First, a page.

Morgan Connelly, Guest Writer
One of the best parts of snowshoeing is being able to share the experience with others. There is nothing quite like being out in the woods on a beautiful winter day, the crunch of fresh snow underfoot, and the sound of laughter amongst friends filling the forest around you. To some, leading a successful group snowshoe hike is the ultimate experience because being responsible for others having a great time provides an additional element of satisfaction.
Of course, we all know that group hikes can go poorly as well. Whether due to a sudden change in conditions, lack of adequate gear, or challenging group dynamics, all of us have undoubtedly experienced a trip go bust.
The key to ensuring a positive experience for all on a group adventure is preparedness. Execution is important as well, but is nothing without adequate preparation. Below are some guidelines to follow to ensure that your trip is a success!
Assess your group ahead of time
It is easy to have fun, regardless of your group’s skill level, as long as you plan a trip suitable to the experience level of the group. A good rule to follow is to design a trip for the lowest common denominator, i.e. the least experienced person’s skill-level and fitness. Ideally, your group will all be around the same level, but it’s much easier to hold back the rabbit of the group than it is to deal with someone struggling to keep up.
Get the gear!
Providing a comprehensive gear list, including all clothing, equipment, food / water, and accessories to the group ahead of time is a great idea. This way, everyone will be on the same page regarding what to bring, and you will know in advance what additional gear you need to provide for those without the adequate supplies.
Know the route, but be flexible
Spend some time choosing the right hike for the group, going over the trail map in detail (either online or the good old fashioned way), and planning for contingencies. What if the weather changes last minute, on the drive to the hike? Do you have a backup hike in mind? Have a rough guide in mind as to timing (e.g. one hour in, we need to be at the 2 mile mark) so you can assess whether you will need to cut the hike short, or if you can extend it if possible!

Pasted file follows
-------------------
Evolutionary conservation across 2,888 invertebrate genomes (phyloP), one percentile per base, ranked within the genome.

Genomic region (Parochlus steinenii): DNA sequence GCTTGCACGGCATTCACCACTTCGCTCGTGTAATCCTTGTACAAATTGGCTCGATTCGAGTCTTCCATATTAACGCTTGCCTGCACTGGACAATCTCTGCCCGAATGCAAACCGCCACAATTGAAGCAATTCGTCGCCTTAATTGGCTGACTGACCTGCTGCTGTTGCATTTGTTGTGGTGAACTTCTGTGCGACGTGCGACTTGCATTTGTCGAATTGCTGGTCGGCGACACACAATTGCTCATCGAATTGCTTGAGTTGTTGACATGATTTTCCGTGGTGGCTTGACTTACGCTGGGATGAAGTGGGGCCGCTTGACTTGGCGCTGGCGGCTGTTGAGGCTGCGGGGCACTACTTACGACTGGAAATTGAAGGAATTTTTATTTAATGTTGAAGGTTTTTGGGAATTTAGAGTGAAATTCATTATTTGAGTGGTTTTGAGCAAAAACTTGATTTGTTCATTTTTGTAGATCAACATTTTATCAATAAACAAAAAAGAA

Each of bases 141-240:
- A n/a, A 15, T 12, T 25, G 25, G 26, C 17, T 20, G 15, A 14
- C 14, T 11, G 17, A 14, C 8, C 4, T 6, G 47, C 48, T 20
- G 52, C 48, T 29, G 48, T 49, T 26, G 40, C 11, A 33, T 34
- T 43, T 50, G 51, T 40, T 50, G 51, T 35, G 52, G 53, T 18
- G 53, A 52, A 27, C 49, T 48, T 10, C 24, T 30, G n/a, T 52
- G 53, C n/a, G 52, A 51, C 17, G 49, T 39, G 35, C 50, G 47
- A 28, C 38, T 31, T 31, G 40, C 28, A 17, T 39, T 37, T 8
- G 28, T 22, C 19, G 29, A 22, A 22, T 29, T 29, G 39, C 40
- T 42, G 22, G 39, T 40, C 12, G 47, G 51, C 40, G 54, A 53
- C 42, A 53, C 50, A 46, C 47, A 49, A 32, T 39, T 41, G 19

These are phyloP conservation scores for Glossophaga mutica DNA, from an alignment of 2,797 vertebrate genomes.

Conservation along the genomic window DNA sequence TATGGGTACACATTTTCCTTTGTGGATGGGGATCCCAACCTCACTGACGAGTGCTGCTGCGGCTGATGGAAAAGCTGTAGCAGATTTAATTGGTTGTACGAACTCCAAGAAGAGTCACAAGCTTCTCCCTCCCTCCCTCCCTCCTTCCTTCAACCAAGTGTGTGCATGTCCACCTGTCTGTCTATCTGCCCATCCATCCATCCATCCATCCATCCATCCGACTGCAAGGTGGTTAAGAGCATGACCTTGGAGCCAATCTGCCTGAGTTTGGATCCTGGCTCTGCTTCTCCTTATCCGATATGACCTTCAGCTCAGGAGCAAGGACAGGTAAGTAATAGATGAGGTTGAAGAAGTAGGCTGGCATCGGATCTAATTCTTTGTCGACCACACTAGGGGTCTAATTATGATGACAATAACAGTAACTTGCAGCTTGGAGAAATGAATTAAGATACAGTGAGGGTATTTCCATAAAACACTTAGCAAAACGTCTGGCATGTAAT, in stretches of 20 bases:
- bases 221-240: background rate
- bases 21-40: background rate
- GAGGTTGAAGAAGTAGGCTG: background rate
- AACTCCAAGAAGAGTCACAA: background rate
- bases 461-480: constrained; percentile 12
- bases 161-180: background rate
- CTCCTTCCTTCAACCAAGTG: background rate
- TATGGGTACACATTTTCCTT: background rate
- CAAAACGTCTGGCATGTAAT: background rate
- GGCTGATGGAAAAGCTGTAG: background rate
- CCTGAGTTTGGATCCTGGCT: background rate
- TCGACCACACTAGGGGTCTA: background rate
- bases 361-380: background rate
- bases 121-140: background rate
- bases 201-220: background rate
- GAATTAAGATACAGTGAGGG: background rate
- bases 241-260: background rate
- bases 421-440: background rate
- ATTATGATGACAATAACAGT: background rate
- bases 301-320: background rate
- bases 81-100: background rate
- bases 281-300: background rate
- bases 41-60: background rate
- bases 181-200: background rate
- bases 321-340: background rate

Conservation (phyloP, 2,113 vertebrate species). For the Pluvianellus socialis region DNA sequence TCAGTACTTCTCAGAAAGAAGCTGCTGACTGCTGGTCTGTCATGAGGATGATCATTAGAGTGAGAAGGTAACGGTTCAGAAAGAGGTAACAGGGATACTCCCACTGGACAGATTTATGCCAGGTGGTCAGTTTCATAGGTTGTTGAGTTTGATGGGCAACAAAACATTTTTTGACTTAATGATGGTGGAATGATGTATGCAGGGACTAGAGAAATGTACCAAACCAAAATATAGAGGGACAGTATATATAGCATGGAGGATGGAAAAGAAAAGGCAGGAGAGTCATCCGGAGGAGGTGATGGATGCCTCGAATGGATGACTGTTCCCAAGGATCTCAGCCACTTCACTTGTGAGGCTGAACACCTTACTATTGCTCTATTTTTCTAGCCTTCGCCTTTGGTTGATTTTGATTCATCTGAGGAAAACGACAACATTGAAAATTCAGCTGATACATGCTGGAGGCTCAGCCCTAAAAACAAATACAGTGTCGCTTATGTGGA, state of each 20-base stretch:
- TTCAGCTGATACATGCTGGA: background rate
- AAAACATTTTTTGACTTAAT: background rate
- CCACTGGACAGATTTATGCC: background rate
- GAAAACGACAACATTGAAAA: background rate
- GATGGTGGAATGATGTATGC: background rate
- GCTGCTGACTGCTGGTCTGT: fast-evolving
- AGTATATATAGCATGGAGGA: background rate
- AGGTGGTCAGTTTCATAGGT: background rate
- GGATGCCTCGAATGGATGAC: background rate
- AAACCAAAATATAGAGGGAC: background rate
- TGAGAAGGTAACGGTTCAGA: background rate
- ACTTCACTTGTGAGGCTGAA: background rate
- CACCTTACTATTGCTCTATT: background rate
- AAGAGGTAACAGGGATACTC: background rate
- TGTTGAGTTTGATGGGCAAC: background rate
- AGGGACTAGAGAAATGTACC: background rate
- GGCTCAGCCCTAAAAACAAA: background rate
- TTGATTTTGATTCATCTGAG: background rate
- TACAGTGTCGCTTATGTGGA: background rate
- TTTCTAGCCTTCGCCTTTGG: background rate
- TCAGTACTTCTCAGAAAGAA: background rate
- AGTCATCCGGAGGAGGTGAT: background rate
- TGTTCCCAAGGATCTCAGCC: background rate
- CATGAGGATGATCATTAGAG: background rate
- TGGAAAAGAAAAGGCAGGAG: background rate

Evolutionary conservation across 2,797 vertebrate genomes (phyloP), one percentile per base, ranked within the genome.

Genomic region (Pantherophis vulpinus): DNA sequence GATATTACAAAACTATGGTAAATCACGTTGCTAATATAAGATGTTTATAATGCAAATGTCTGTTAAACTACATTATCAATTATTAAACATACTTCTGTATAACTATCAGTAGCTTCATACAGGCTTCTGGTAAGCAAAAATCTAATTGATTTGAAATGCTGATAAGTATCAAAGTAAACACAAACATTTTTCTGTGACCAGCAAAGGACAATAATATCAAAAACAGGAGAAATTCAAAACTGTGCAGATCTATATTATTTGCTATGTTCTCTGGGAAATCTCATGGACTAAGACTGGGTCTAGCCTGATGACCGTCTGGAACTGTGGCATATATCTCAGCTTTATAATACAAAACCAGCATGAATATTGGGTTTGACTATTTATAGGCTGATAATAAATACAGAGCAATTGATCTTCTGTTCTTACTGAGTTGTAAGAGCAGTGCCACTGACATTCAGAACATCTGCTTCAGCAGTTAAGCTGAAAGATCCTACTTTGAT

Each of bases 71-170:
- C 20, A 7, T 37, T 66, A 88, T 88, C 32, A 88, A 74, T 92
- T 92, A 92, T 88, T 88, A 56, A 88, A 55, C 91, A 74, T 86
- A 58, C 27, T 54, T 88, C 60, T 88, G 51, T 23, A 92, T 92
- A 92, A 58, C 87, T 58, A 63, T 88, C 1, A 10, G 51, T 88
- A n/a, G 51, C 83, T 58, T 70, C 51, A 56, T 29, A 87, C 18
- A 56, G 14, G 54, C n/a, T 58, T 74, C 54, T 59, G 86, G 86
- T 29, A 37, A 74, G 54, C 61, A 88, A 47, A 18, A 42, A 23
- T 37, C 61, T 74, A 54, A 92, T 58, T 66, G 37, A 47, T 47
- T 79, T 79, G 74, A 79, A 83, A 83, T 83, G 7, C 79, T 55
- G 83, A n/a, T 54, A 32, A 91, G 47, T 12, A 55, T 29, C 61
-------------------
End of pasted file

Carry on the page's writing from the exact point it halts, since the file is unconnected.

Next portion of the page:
Remember the 10 Essentials
You may not think you need all the items for just a simple day trip, but then consider how easy it is, especially between a big group, to make sure you are covered. For example, it’s not hard to simply keep waterproof matches in your bag so they are on hand in the rare event of a serious emergency. For reference, here is the list: map, compass, sun protection, extra clothing, headlamp or light, first-aid kit, firestarter, matches, knife, extra food.
It is particularly important to keep this in mind for beginner groups, or those that do not have much experience being active outside in winter. Remind everyone to start with a good, breathable base layer (poly-materials), and build out from there. It will be easy on the trail to add or remove layers as long as you have the adequate clothing with you in your pack.
Food, water, and hot drinks
Having a full thermos of coffee, tea, or hot cocoa to share will make you a rockstar and be sure to lift sagging spirits if needed. Make sure everyone has adequate snacks, high in calories and good for the trail (trail mix, beef jerky, and dried fruit are some go-to staples), and plenty of water. Drinking plenty of fluids is especially important when it’s cold out, because it’s tougher for the body to know when it needs hydration.
Early bird catches the worm
Getting an early start is hugely important for any group hike. You can never go wrong starting early, as it allows for greater flexibility if your group decides to lengthen the trip and includes a built-in buffer if things don’t go as planned.
Get into the rhythm
There are different schools of thought regarding who is best suited to lead. The obvious choice is the group leader, but give some thought to letting the slowest, or least fit member of the trip lead. This way, you can ensure that the group stays together and you will not have to worry about folks lagging behind and being uncomfortable with the pace. It’s also important to take lots of breaks, especially at the beginning. Then you can assess where the group is at and whether you can pick up the pace (or not).
Don’t be a slave to the plan
There is nothing wrong with turning around before your intended point. Conditions change in the mountains, and group dynamics can change too. Maybe the group is happier taking more breaks and hanging out in the woods to spot wildlife. Be sure to keep your ears and eyes open so you are attuned to the wishes of the group.
Obviously, this is the most important part of the group hike! Remember what you are doing and why you are doing it in the first place. It’s all about playing outside with friends, and sharing awesome experiences together.